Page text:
Activist to join Sykesville Town Council

Panel votes 4-1 to give approval to mayor's choice of Rychwalski

August 13, 2002|By Mary Gail Hare | Mary Gail Hare,SUN STAFF

Mark Rychwalski, a longtime community activist and town volunteer, will fill a vacancy on the six-member Sykesville Town Council.

Sykesville Mayor Jonathan S. Herman appointed Rychwalski, who was then approved on a 4-1 vote by the Town Council last night. Rychwalski, who has served as chairman of the Sykesville Historic District Commission since 1995, will replace Michael Burgoyne, who resigned last month.

"I chose Mark for all his dedication to the town," said Herman. "He knows what the town is doing and where it is going. He has worked for Sykesville for years on various committees and with various groups."

Rychwalski was not available for comment yesterday.

He will serve the remaining nine months of Burgoyne's second four-year term. If he wishes to continue in office, he will have to run for the seat during the municipal election in May.

Rychwalski has long been interested in historic preservation and has worked to ensure the town maintains its century-old storefronts along Main Street. He did not alter his stance, even at the threat of lawsuits from business owners who wanted less costly renovations.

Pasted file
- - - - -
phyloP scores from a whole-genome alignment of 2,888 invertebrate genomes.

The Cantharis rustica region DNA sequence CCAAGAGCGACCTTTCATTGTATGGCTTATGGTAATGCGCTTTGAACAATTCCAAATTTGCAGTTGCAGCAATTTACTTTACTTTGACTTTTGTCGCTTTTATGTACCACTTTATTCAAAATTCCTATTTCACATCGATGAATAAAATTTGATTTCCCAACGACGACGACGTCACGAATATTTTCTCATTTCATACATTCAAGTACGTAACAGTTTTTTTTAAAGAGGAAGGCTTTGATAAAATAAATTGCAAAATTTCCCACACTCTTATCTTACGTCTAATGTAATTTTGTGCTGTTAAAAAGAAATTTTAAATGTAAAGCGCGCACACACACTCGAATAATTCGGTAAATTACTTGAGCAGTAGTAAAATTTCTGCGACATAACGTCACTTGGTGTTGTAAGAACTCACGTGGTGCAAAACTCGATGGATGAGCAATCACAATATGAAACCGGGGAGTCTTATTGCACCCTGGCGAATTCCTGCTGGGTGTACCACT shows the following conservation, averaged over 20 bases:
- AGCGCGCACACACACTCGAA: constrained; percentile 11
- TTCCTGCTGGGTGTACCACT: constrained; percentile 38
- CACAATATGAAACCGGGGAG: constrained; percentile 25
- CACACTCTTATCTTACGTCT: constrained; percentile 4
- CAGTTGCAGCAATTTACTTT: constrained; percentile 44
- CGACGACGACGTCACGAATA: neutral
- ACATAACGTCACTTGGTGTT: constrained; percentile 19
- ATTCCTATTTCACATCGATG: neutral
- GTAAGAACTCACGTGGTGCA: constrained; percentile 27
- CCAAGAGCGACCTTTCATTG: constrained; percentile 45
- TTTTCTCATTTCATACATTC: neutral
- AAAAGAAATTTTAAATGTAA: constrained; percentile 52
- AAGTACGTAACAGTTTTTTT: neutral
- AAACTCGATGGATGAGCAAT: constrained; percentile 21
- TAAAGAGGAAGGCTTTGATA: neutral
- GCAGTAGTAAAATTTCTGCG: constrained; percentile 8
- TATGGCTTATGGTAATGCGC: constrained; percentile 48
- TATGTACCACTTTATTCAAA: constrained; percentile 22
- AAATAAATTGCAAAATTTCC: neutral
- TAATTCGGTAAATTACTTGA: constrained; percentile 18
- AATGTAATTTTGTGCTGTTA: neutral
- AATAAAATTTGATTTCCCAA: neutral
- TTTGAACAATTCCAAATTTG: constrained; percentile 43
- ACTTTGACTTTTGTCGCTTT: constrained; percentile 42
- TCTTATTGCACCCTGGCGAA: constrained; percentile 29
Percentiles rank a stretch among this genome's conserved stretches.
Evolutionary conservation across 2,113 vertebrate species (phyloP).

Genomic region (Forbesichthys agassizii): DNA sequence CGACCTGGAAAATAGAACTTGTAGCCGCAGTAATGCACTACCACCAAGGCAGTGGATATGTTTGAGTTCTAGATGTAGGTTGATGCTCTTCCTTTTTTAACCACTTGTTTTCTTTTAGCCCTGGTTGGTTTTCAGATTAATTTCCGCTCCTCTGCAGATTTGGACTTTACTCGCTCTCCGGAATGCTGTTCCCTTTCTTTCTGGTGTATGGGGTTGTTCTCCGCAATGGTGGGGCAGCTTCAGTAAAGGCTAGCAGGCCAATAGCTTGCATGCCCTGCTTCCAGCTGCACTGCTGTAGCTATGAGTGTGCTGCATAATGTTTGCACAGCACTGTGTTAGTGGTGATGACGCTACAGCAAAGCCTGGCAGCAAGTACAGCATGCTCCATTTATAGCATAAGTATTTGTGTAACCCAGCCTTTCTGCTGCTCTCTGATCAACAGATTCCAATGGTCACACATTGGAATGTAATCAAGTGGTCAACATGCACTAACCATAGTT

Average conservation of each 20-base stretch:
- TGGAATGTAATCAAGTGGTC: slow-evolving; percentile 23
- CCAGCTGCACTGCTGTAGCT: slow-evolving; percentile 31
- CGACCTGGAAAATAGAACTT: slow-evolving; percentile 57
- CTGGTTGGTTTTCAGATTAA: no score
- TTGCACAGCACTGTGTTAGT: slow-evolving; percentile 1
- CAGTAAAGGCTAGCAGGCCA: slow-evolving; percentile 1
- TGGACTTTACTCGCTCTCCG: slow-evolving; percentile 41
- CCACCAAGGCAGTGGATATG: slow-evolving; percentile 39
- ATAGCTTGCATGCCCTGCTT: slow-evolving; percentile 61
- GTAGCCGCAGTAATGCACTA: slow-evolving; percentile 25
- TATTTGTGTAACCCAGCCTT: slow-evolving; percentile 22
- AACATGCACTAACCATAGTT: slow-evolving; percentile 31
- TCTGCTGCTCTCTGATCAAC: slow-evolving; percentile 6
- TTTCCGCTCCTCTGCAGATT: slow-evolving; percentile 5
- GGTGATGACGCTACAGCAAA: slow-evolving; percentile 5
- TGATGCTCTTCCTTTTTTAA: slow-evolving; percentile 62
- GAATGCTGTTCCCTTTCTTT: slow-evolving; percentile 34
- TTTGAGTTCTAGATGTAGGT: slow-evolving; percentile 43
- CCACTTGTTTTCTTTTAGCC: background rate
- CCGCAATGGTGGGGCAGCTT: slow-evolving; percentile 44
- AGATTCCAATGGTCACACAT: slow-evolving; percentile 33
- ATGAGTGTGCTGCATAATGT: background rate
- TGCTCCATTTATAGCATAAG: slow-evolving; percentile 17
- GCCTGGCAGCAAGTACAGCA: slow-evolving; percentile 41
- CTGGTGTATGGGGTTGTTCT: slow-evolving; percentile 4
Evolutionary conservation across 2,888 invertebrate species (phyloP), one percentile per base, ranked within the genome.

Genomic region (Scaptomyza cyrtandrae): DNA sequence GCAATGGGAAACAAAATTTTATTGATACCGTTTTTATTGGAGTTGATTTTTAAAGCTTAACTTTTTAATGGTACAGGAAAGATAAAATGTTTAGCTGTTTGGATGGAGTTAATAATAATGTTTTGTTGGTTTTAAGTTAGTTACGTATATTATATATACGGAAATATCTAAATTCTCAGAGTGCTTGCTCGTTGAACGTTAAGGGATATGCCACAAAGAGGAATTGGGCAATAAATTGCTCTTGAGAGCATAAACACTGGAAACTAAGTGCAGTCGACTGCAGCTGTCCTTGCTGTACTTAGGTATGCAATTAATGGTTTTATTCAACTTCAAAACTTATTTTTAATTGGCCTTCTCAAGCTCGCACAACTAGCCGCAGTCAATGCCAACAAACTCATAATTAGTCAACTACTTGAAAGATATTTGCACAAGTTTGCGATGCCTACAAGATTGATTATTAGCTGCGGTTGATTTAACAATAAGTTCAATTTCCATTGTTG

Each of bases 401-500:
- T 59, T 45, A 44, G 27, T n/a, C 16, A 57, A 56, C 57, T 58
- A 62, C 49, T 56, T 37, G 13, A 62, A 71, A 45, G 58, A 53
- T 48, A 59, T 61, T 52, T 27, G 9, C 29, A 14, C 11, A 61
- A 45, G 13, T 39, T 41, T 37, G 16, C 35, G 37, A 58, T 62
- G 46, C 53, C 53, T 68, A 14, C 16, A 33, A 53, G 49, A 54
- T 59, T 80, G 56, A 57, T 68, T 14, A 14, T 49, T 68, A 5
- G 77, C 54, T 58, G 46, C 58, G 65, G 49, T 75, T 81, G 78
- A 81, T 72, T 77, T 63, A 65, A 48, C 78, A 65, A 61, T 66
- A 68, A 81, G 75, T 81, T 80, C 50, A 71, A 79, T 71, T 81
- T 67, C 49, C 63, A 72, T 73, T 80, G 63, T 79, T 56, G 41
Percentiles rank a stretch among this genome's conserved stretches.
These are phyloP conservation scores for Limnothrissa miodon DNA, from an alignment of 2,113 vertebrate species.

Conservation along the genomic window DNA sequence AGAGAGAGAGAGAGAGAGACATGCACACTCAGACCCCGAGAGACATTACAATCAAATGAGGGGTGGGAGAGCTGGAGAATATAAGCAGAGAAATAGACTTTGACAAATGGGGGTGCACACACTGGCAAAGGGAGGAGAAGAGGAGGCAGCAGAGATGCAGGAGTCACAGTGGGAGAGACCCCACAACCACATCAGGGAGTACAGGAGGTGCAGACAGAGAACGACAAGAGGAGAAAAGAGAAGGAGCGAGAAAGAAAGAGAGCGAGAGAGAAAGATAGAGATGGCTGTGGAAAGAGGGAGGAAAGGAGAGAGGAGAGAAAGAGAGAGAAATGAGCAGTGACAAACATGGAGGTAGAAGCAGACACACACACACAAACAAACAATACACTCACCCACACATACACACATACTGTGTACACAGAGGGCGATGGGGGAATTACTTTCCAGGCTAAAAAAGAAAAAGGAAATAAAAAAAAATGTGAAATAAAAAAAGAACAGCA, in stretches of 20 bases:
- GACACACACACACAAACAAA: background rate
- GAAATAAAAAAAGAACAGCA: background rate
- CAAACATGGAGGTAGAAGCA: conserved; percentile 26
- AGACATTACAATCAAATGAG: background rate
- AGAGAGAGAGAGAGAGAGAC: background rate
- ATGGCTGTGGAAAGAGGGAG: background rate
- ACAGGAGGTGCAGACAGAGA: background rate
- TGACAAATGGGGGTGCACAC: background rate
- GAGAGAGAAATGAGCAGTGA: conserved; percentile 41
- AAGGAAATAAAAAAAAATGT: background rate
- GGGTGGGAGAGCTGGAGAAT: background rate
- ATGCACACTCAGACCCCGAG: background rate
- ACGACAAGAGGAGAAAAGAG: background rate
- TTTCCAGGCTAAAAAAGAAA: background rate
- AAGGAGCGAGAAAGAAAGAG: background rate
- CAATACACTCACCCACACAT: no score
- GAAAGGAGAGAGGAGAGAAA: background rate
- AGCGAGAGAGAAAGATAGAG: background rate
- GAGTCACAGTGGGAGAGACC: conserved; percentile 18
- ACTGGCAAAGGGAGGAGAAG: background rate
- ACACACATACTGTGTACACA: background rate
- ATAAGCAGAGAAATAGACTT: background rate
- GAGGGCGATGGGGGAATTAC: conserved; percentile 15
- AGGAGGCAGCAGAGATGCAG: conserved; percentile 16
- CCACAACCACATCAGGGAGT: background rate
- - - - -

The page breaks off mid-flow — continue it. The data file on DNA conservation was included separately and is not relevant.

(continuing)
"I am not worried about the lawsuits," said Rychwalski at the time of the controversy. "I am confident we are doing the right thing."

He also is a member of a task force of volunteers working with the state to develop a revitalization plan for Main Street. A mortgage loan company manager, he frequently has helped write town budgets and has worked on the capital improvements committee.

For many years, Rychwalski was co-owner of a Main Street framing business. A graduate of Towson University, he is employed by American Ideal Mortgage in Ellicott City.

He was one of two applicants for the vacancy created when Burgoyne, council president, resigned after nearly eight years on the council. Members have named Russ Vreeland to serve as council president.

The appointment solves one problem for the town and creates another. "Mark has done a wonderful job chairing the historic commission," said Herman. "He will be difficult to replace there, and I have asked him to stay on the commission, until we can find a replacement."

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